USDA funding university research on organic

Drop in the bucket: Agriculture Deputy Secretary Kathleen Merrigan yesterday announced that more than $19 million in grants have been awarded to universities across the country to solve critical organic agriculture issues. The Organic Agriculture Research and Extension Initiative, administered by USDA’s National Institute of Food and Agriculture (NIFA), funds projects that will enhance the ability of producers and processors who already have adopted organic standards to grow and market high-quality organic agricultural products. (Release No. 0539.09) While it’s great to see some serious money flowing into universities for sustainable practices, it’s a pittance to what industry spends on biotech and ag-chemical research. We’d love to see more grants available to study industrial ag’s hidden health and environmental costs — something USDA (and universities) don’t seem very interested in.

2 Responsesto “USDA funding university research on organic”

  1. Canada Guy says:

    Organic farming methods offer several benefits for the environment and human health as a whole, but unfortunately, there are many misconceptions and falsehoods being spread regarding organic food and farming methods, both by proponents and detractors.  Here are the facts about what organic methods can do for us and what they can’t.

  2. farmboy says:

    Re Canada Boy,

    I found very little of merit in the arguments that you put forward regarding organic and conventionally raised food.  You state that fifty years of studies have proven that there is no difference in the nutritional properties between food from the two sources.  This statement is in fundamental contradiction with Sir Albert Howard, the leading pioneer of organic agriculture, who established through a life time of work and experience that healthy soils make healthy plants make healthy livestock and healthy humans.   To discredit this foundational concept is to dismiss organic agriculture in its entirety.  If you were to re-phrase your argument to state that fifty years of studies have shown there is no difference in the nutritional properties of CERTIFIED ORGANIC FOOD and conventional food, I would also disagree with you, since numerous recent studies have demonstrated significant differences. However, by and large, the differences between certified organic food and conventional food will be slim to none because the certified product is churned out now like a commodity.  Want some nice California organic lettuce in February?  Why bother?   To deny that there are differences in the  nutritional properties of foods based on the way in which they are produced is patently false and empirically indefensible.  As Sit Albert established, a healthy microbiologically active soil with micorrhizal fungi synergisticallt engaged with tplant roots is the  foundation of optimal nutrition which can be manifiest through the food chain if the right conditions are maintained.  To say otherwise is to embrace the old advertising slogan that “parts is parts” and we all know that parts ain’t parts.  Check out Howard – he nailed this 80 years ago.  We have done nothing but deny his conclusions ever since, and our physical, moral, mental and emotional health are collapsing as a consequence.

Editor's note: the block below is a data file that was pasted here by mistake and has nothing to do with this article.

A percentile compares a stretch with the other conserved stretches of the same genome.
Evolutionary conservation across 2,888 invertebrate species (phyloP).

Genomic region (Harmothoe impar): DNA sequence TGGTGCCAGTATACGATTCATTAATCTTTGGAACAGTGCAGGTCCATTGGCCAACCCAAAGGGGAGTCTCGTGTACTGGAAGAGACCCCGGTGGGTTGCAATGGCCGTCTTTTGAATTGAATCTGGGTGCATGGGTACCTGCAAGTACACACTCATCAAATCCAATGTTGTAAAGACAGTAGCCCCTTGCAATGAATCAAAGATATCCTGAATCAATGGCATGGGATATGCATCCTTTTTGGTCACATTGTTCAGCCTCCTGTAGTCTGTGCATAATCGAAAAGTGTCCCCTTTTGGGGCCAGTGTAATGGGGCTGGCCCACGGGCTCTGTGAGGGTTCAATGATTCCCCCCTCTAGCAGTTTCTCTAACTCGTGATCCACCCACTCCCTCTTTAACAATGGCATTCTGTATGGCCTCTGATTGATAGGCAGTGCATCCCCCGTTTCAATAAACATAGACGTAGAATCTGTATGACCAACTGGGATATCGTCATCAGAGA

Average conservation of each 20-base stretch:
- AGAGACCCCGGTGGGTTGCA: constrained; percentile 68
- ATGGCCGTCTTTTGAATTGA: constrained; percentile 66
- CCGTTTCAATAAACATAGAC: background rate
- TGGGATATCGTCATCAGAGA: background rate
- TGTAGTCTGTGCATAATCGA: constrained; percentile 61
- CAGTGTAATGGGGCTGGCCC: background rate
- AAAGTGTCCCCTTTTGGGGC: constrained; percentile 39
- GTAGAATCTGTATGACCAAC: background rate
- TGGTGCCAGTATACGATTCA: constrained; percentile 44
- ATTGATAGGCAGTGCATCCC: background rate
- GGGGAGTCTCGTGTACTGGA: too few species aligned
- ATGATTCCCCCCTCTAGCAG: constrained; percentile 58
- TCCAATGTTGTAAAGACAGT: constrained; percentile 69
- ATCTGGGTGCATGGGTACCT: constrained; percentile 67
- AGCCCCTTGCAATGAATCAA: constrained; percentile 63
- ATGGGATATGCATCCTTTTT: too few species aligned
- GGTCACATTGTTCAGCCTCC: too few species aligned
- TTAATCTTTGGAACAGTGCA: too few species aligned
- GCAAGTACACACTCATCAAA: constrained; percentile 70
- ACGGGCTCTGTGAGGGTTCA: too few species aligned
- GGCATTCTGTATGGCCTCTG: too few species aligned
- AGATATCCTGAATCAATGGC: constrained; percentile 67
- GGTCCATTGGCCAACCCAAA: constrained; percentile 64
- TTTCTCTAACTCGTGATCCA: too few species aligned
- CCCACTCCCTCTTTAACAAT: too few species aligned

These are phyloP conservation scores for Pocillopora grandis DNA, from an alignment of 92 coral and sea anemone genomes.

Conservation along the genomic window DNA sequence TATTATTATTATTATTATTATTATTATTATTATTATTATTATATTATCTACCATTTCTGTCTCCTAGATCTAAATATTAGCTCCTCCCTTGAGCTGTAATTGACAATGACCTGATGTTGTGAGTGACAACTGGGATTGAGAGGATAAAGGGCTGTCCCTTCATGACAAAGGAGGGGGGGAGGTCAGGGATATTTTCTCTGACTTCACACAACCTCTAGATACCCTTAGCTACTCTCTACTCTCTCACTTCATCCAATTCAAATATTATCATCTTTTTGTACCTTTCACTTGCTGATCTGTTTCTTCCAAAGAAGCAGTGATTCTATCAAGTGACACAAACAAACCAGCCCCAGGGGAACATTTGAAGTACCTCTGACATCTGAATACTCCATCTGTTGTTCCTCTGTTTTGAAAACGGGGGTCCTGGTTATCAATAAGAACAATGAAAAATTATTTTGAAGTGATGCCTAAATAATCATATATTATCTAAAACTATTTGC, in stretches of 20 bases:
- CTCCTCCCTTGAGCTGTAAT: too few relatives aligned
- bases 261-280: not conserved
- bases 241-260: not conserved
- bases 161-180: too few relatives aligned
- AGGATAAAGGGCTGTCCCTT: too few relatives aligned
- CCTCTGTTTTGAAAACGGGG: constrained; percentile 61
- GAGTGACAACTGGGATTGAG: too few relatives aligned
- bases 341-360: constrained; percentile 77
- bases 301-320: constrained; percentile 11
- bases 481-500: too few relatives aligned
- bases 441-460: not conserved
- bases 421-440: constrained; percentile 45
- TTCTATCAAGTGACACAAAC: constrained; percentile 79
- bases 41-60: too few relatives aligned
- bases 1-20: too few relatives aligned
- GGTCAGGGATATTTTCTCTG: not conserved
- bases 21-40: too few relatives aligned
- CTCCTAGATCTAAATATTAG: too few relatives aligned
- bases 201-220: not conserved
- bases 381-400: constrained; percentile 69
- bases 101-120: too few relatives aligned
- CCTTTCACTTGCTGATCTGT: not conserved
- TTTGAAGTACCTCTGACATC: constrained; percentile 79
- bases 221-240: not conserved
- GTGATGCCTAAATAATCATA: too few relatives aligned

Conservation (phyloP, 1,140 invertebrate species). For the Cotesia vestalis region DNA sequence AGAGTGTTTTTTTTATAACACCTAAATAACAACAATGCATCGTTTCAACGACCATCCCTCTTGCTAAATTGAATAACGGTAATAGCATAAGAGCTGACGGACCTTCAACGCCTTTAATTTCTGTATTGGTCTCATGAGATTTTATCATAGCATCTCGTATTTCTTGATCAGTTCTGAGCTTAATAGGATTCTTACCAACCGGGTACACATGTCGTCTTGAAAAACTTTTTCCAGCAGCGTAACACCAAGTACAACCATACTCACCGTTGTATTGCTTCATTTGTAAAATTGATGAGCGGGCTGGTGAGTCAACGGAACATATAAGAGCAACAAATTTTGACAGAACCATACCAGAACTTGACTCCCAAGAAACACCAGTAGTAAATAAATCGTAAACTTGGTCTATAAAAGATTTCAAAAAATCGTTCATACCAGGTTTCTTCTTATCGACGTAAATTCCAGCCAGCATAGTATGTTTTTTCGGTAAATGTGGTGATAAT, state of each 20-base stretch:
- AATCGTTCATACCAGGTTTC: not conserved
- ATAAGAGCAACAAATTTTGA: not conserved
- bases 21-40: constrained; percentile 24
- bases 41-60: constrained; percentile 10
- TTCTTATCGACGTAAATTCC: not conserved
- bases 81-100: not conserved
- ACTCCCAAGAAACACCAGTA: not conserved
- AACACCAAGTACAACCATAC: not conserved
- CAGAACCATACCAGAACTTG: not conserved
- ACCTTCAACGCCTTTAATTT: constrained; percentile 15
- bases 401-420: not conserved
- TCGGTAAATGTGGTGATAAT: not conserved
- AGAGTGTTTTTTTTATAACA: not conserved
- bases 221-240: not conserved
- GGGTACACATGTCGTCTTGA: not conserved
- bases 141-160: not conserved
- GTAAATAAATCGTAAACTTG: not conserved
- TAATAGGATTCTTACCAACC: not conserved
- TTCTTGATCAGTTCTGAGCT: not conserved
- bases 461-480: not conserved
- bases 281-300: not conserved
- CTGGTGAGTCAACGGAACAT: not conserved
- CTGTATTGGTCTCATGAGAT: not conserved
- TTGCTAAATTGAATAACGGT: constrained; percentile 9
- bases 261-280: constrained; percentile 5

By the way, the Land Grant research that USDA is funding  is good stuff – it takes a long time to turn the Queen Elizabeth II around, but she looks great steaming in the oppisite direction!